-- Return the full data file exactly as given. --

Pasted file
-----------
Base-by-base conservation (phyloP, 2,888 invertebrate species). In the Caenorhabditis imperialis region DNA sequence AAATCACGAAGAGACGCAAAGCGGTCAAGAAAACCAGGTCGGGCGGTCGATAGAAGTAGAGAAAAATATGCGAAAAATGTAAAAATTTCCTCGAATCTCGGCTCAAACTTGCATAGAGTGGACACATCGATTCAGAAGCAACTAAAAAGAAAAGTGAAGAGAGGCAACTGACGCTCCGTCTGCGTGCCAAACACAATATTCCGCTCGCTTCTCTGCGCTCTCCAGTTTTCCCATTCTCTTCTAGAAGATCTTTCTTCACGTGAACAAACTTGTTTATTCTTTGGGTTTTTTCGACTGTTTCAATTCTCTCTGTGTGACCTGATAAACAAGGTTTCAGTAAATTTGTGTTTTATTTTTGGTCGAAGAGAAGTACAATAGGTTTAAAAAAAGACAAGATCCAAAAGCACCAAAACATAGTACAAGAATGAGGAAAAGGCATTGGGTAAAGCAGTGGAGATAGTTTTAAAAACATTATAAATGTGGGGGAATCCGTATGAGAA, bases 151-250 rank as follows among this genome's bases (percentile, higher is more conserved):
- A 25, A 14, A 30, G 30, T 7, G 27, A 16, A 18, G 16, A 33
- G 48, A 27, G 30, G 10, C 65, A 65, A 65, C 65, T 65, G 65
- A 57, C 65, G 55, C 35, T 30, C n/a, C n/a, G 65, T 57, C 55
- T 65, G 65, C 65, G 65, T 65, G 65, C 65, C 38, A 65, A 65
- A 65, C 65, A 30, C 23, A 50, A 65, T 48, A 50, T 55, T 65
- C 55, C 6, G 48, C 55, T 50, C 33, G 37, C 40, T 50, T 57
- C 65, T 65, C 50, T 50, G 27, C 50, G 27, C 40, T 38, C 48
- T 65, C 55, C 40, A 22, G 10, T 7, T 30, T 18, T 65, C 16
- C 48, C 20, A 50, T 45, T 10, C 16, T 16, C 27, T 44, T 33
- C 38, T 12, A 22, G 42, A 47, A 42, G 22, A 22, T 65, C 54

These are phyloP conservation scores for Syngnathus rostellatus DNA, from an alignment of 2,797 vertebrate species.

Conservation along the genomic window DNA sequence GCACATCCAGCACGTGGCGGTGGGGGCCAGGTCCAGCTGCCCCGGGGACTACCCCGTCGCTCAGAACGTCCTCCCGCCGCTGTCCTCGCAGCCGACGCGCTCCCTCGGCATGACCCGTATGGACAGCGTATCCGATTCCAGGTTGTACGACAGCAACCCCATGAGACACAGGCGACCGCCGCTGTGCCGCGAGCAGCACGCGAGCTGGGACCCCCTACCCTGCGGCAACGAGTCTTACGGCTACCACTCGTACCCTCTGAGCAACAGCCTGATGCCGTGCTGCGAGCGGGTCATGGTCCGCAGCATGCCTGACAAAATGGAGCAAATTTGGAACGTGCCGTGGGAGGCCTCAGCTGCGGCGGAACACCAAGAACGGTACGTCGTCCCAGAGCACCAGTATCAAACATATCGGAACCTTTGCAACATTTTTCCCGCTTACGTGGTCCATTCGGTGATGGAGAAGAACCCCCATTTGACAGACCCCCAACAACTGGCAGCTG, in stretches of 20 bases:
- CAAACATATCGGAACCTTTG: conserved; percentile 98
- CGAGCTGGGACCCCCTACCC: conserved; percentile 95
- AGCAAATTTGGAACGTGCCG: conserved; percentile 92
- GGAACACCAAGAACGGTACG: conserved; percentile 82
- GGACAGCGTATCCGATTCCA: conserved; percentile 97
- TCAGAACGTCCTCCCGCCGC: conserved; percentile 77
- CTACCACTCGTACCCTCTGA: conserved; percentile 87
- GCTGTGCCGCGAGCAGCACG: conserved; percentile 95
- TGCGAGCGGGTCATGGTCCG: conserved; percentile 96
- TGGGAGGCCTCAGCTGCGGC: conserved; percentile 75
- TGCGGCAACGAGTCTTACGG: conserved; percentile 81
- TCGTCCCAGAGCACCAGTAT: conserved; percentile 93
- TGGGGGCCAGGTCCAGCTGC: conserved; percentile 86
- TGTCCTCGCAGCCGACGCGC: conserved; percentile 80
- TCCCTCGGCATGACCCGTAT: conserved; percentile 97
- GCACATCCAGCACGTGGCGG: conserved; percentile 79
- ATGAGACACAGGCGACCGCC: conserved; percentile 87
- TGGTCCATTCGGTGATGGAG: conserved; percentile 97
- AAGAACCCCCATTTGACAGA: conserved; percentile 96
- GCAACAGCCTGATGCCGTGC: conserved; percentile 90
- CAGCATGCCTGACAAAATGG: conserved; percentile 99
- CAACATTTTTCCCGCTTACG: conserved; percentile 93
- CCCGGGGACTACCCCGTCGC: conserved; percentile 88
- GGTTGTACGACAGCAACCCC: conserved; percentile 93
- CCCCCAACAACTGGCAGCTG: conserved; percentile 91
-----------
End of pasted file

Base-by-base conservation (phyloP, 2,888 invertebrate species). In the Caenorhabditis imperialis region DNA sequence AAATCACGAAGAGACGCAAAGCGGTCAAGAAAACCAGGTCGGGCGGTCGATAGAAGTAGAGAAAAATATGCGAAAAATGTAAAAATTTCCTCGAATCTCGGCTCAAACTTGCATAGAGTGGACACATCGATTCAGAAGCAACTAAAAAGAAAAGTGAAGAGAGGCAACTGACGCTCCGTCTGCGTGCCAAACACAATATTCCGCTCGCTTCTCTGCGCTCTCCAGTTTTCCCATTCTCTTCTAGAAGATCTTTCTTCACGTGAACAAACTTGTTTATTCTTTGGGTTTTTTCGACTGTTTCAATTCTCTCTGTGTGACCTGATAAACAAGGTTTCAGTAAATTTGTGTTTTATTTTTGGTCGAAGAGAAGTACAATAGGTTTAAAAAAAGACAAGATCCAAAAGCACCAAAACATAGTACAAGAATGAGGAAAAGGCATTGGGTAAAGCAGTGGAGATAGTTTTAAAAACATTATAAATGTGGGGGAATCCGTATGAGAA, bases 151-250 rank as follows among this genome's bases (percentile, higher is more conserved):
- A 25, A 14, A 30, G 30, T 7, G 27, A 16, A 18, G 16, A 33
- G 48, A 27, G 30, G 10, C 65, A 65, A 65, C 65, T 65, G 65
- A 57, C 65, G 55, C 35, T 30, C n/a, C n/a, G 65, T 57, C 55
- T 65, G 65, C 65, G 65, T 65, G 65, C 65, C 38, A 65, A 65
- A 65, C 65, A 30, C 23, A 50, A 65, T 48, A 50, T 55, T 65
- C 55, C 6, G 48, C 55, T 50, C 33, G 37, C 40, T 50, T 57
- C 65, T 65, C 50, T 50, G 27, C 50, G 27, C 40, T 38, C 48
- T 65, C 55, C 40, A 22, G 10, T 7, T 30, T 18, T 65, C 16
- C 48, C 20, A 50, T 45, T 10, C 16, T 16, C 27, T 44, T 33
- C 38, T 12, A 22, G 42, A 47, A 42, G 22, A 22, T 65, C 54

These are phyloP conservation scores for Syngnathus rostellatus DNA, from an alignment of 2,797 vertebrate species.

Conservation along the genomic window DNA sequence GCACATCCAGCACGTGGCGGTGGGGGCCAGGTCCAGCTGCCCCGGGGACTACCCCGTCGCTCAGAACGTCCTCCCGCCGCTGTCCTCGCAGCCGACGCGCTCCCTCGGCATGACCCGTATGGACAGCGTATCCGATTCCAGGTTGTACGACAGCAACCCCATGAGACACAGGCGACCGCCGCTGTGCCGCGAGCAGCACGCGAGCTGGGACCCCCTACCCTGCGGCAACGAGTCTTACGGCTACCACTCGTACCCTCTGAGCAACAGCCTGATGCCGTGCTGCGAGCGGGTCATGGTCCGCAGCATGCCTGACAAAATGGAGCAAATTTGGAACGTGCCGTGGGAGGCCTCAGCTGCGGCGGAACACCAAGAACGGTACGTCGTCCCAGAGCACCAGTATCAAACATATCGGAACCTTTGCAACATTTTTCCCGCTTACGTGGTCCATTCGGTGATGGAGAAGAACCCCCATTTGACAGACCCCCAACAACTGGCAGCTG, in stretches of 20 bases:
- CAAACATATCGGAACCTTTG: conserved; percentile 98
- CGAGCTGGGACCCCCTACCC: conserved; percentile 95
- AGCAAATTTGGAACGTGCCG: conserved; percentile 92
- GGAACACCAAGAACGGTACG: conserved; percentile 82
- GGACAGCGTATCCGATTCCA: conserved; percentile 97
- TCAGAACGTCCTCCCGCCGC: conserved; percentile 77
- CTACCACTCGTACCCTCTGA: conserved; percentile 87
- GCTGTGCCGCGAGCAGCACG: conserved; percentile 95
- TGCGAGCGGGTCATGGTCCG: conserved; percentile 96
- TGGGAGGCCTCAGCTGCGGC: conserved; percentile 75
- TGCGGCAACGAGTCTTACGG: conserved; percentile 81
- TCGTCCCAGAGCACCAGTAT: conserved; percentile 93
- TGGGGGCCAGGTCCAGCTGC: conserved; percentile 86
- TGTCCTCGCAGCCGACGCGC: conserved; percentile 80
- TCCCTCGGCATGACCCGTAT: conserved; percentile 97
- GCACATCCAGCACGTGGCGG: conserved; percentile 79
- ATGAGACACAGGCGACCGCC: conserved; percentile 87
- TGGTCCATTCGGTGATGGAG: conserved; percentile 97
- AAGAACCCCCATTTGACAGA: conserved; percentile 96
- GCAACAGCCTGATGCCGTGC: conserved; percentile 90
- CAGCATGCCTGACAAAATGG: conserved; percentile 99
- CAACATTTTTCCCGCTTACG: conserved; percentile 93
- CCCGGGGACTACCCCGTCGC: conserved; percentile 88
- GGTTGTACGACAGCAACCCC: conserved; percentile 93
- CCCCCAACAACTGGCAGCTG: conserved; percentile 91